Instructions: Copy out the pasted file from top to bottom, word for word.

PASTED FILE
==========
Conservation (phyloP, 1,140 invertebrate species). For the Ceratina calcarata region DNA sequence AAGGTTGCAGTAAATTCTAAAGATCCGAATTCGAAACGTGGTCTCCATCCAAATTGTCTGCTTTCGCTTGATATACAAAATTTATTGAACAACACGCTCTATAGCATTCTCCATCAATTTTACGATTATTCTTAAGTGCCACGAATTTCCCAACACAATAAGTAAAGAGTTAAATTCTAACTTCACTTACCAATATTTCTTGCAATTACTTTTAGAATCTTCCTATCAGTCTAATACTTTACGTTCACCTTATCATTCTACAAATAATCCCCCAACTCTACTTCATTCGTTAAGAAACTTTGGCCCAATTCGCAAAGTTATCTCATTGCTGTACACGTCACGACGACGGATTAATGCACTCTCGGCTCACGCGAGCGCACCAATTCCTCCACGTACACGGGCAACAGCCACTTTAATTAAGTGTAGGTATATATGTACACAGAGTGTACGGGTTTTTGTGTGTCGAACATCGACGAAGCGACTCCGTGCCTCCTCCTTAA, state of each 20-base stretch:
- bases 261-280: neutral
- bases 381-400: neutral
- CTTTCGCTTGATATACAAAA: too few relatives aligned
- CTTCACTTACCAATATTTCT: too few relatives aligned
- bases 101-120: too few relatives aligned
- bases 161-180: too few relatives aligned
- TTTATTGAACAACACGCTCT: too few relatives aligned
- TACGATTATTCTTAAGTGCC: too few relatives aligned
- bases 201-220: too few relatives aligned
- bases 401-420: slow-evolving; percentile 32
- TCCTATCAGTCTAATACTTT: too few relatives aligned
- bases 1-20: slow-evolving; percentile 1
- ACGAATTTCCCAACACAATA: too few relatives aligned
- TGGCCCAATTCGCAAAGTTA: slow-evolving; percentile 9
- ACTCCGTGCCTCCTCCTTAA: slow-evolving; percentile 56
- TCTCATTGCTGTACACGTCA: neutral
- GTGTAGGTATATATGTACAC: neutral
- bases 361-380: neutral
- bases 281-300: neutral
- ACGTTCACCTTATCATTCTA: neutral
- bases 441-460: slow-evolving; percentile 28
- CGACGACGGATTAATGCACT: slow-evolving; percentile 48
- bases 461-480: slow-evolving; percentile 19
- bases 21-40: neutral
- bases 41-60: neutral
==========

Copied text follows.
Conservation (phyloP, 1,140 invertebrate species). For the Ceratina calcarata region DNA sequence AAGGTTGCAGTAAATTCTAAAGATCCGAATTCGAAACGTGGTCTCCATCCAAATTGTCTGCTTTCGCTTGATATACAAAATTTATTGAACAACACGCTCTATAGCATTCTCCATCAATTTTACGATTATTCTTAAGTGCCACGAATTTCCCAACACAATAAGTAAAGAGTTAAATTCTAACTTCACTTACCAATATTTCTTGCAATTACTTTTAGAATCTTCCTATCAGTCTAATACTTTACGTTCACCTTATCATTCTACAAATAATCCCCCAACTCTACTTCATTCGTTAAGAAACTTTGGCCCAATTCGCAAAGTTATCTCATTGCTGTACACGTCACGACGACGGATTAATGCACTCTCGGCTCACGCGAGCGCACCAATTCCTCCACGTACACGGGCAACAGCCACTTTAATTAAGTGTAGGTATATATGTACACAGAGTGTACGGGTTTTTGTGTGTCGAACATCGACGAAGCGACTCCGTGCCTCCTCCTTAA, state of each 20-base stretch:
- bases 261-280: neutral
- bases 381-400: neutral
- CTTTCGCTTGATATACAAAA: too few relatives aligned
- CTTCACTTACCAATATTTCT: too few relatives aligned
- bases 101-120: too few relatives aligned
- bases 161-180: too few relatives aligned
- TTTATTGAACAACACGCTCT: too few relatives aligned
- TACGATTATTCTTAAGTGCC: too few relatives aligned
- bases 201-220: too few relatives aligned
- bases 401-420: slow-evolving; percentile 32
- TCCTATCAGTCTAATACTTT: too few relatives aligned
- bases 1-20: slow-evolving; percentile 1
- ACGAATTTCCCAACACAATA: too few relatives aligned
- TGGCCCAATTCGCAAAGTTA: slow-evolving; percentile 9
- ACTCCGTGCCTCCTCCTTAA: slow-evolving; percentile 56
- TCTCATTGCTGTACACGTCA: neutral
- GTGTAGGTATATATGTACAC: neutral
- bases 361-380: neutral
- bases 281-300: neutral
- ACGTTCACCTTATCATTCTA: neutral
- bases 441-460: slow-evolving; percentile 28
- CGACGACGGATTAATGCACT: slow-evolving; percentile 48
- bases 461-480: slow-evolving; percentile 19
- bases 21-40: neutral
- bases 41-60: neutral